Paul Pogba: How the one that got away cost Man United £100m
French star set to become world's most expensive player - but it will not be his first controversial transfer
Manchester United are set to complete the signing of Juventus star Paul Pogba for a world-record transfer fee in the coming days, four years after he left Old Trafford with a flea in his ear from former manager Sir Alex Ferguson.
Since then, the 23-year-old Frenchman has more than fulfilled the promise he showed as a trainee at Old Trafford and getting him back will cost the Red Devils £100m.
So how did Pogba, born just eight miles from Disneyland Paris in the suburb of Lagny-sur-Marne, end up as the biggest brand in football?
Pogba, who has older twin brothers who are also footballers, grew up playing for local teams and was on the books of US Torcy when he was spotted by Ligue 2 side Le Havre at the age of 14.
Not for the first time his move provoked controversy, with Torcy claiming he had been tapped up by Le Havre.
His talent was obvious and scouts were soon watching him in action as captain of the youth side which challenged for the under-16 French title, while Pogba established himself as a French youth international.
He was spotted by United's David Friio, who said: "He's the best player of his age group in that position in the world," reports the Daily Mail.
Pogba agreed to move to Manchester United in 2009, at the age of 16, although Le Havre were furious. They argued he had signed a non-solicitation agreement so could not have any contact with other clubs until his contract had expired. They also claimed United had offered to buy Pogba's parents a house with £87,000 in cash, allegations United were later cleared of.
Pogba's development at Manchester United continued and he was part of a the fabled 2011 team that won the FA Youth Cup and was expected to furnish United with its next generation of stars, with Jesse Lingard, Ravel Morrison, Michael Keane, Tyler Blackett and Ryan Tunnicliffe also in the ranks.
"It seems unfeasible now that a player so incredibly gifted only ever played three league games for the United first team," says the Mail, especially when everyone at the club knew of his potential and he was being groomed as United's next midfield general.
But things began to unravel when Pogba was denied a Premier League debut in December 2011, with Ferguson instead selecting full-back Rafael da Silva in central midfield. Pogba later said he was "disgusted" by the snub, which was exacerbated when Ferguson lured Paul Scholes out of retirement to fill the hole in midfield.
"A saga between club and player that grew ugly quickly did not just have the old-fashioned issue of playing time at its core. It was about power, personality and money, too," says the Mail.
Pogba's choice of agent proved to be key. "Ferguson’s attitude towards agents was always black and white. He either liked you or he didn’t and he certainly didn’t like Pogba’s representative, Mino Raiola, nor indeed the amount of money he believed his young client was worth in the terms of a senior contract that was by then under discussion."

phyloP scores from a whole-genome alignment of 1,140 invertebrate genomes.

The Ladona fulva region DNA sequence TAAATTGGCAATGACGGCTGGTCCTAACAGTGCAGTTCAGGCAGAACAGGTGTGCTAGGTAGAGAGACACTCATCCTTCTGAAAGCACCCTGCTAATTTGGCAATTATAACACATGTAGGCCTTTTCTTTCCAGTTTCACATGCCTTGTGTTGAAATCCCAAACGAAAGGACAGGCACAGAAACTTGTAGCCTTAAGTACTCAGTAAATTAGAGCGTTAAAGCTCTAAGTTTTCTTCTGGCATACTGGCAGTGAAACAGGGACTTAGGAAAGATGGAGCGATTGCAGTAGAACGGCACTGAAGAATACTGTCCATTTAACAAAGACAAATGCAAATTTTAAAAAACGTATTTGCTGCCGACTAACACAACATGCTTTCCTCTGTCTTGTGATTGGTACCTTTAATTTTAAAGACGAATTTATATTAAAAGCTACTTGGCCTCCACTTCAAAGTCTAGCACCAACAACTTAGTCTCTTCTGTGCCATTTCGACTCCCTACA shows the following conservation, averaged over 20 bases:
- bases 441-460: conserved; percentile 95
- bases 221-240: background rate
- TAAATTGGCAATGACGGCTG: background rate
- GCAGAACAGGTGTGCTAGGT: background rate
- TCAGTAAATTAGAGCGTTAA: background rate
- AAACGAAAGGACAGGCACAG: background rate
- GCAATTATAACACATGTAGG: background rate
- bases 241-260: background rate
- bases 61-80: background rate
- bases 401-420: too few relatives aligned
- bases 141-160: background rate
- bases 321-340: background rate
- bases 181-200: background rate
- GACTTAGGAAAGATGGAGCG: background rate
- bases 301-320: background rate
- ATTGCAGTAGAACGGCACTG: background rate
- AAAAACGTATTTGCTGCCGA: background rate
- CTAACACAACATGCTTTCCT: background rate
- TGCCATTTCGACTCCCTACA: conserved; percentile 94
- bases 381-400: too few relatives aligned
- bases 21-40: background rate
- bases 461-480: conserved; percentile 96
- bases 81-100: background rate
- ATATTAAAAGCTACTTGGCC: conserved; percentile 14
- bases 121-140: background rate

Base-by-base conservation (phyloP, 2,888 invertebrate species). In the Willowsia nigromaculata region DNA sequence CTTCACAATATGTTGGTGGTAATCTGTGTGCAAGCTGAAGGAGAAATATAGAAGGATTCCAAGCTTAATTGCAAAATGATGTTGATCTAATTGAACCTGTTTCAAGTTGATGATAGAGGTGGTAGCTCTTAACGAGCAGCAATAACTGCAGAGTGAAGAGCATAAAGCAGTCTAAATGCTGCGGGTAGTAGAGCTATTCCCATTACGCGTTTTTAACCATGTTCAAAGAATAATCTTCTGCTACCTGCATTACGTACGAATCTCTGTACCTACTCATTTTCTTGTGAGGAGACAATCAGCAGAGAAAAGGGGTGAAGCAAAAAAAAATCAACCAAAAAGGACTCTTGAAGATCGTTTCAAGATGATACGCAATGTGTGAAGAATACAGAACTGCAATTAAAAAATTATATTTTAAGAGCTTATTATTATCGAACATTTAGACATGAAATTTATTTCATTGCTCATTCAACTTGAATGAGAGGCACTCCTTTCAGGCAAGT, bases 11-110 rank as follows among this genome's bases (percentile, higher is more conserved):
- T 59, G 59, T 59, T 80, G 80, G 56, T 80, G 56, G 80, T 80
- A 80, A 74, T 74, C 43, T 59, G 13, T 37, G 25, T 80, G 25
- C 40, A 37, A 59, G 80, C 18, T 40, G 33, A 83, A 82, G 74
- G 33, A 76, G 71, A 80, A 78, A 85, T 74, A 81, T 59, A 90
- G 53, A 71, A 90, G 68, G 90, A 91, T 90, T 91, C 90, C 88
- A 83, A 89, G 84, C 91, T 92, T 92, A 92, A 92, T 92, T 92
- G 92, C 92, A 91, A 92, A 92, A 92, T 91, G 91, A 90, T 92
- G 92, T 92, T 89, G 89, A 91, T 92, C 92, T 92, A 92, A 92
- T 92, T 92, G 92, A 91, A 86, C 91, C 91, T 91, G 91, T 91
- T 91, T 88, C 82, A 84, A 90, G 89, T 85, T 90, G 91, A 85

With his contract due to expire at the end of the 2011-12 season and relations disintegrating – the player was now training on his own - Pogba decided to turn his back on United and sign for Juventus. The Italian club were prepared to pay him £20,000 a week, much to Ferguson's fury.
"I don't think he showed us any respect at all," he said when Pogba left, with United receiving just £800,000 in compensation.
But United tuned out to be the losers. Pogba blossomed at Juventus and, playing alongside the maestro Andrea Pirlo, helped the Turin side to its second successive Serie A title in 2013, his first major piece of silverware. That summer, he captained France to the under-20 World Cup as his reputation grew.
Another title followed in 2013-14 but Pogba really exploded the year after, scoring a league goal every three games to win his third and Juventus' fourth successive title. He guided the team to a domestic double and the Champions League final.
Pirlo left Juventus at the end of that campaign and Pogba was given a more creative role in which he thrived as he won yet another title, before helping France make it to the final of Euro 2016.
By now, he was in such demand that United were prepared to break the £100m barrier to buy back their former prodigy. Letting him go has turned out to be an expensive mistake for United and one that Ferguson must be held responsible for, says Eurosport.
"Ferguson made United billions, facilitating their transition from a club with a turnover under £30m when the Premier League started to one with an annual income over £500m now," says the website. But his decision to let Pogba go means that United are now paying the price for the "one that got away".
Indeed, it was "a £99.2m faux pas compounded by the reality United spent £120m on other central midfielders during his four years in Italy".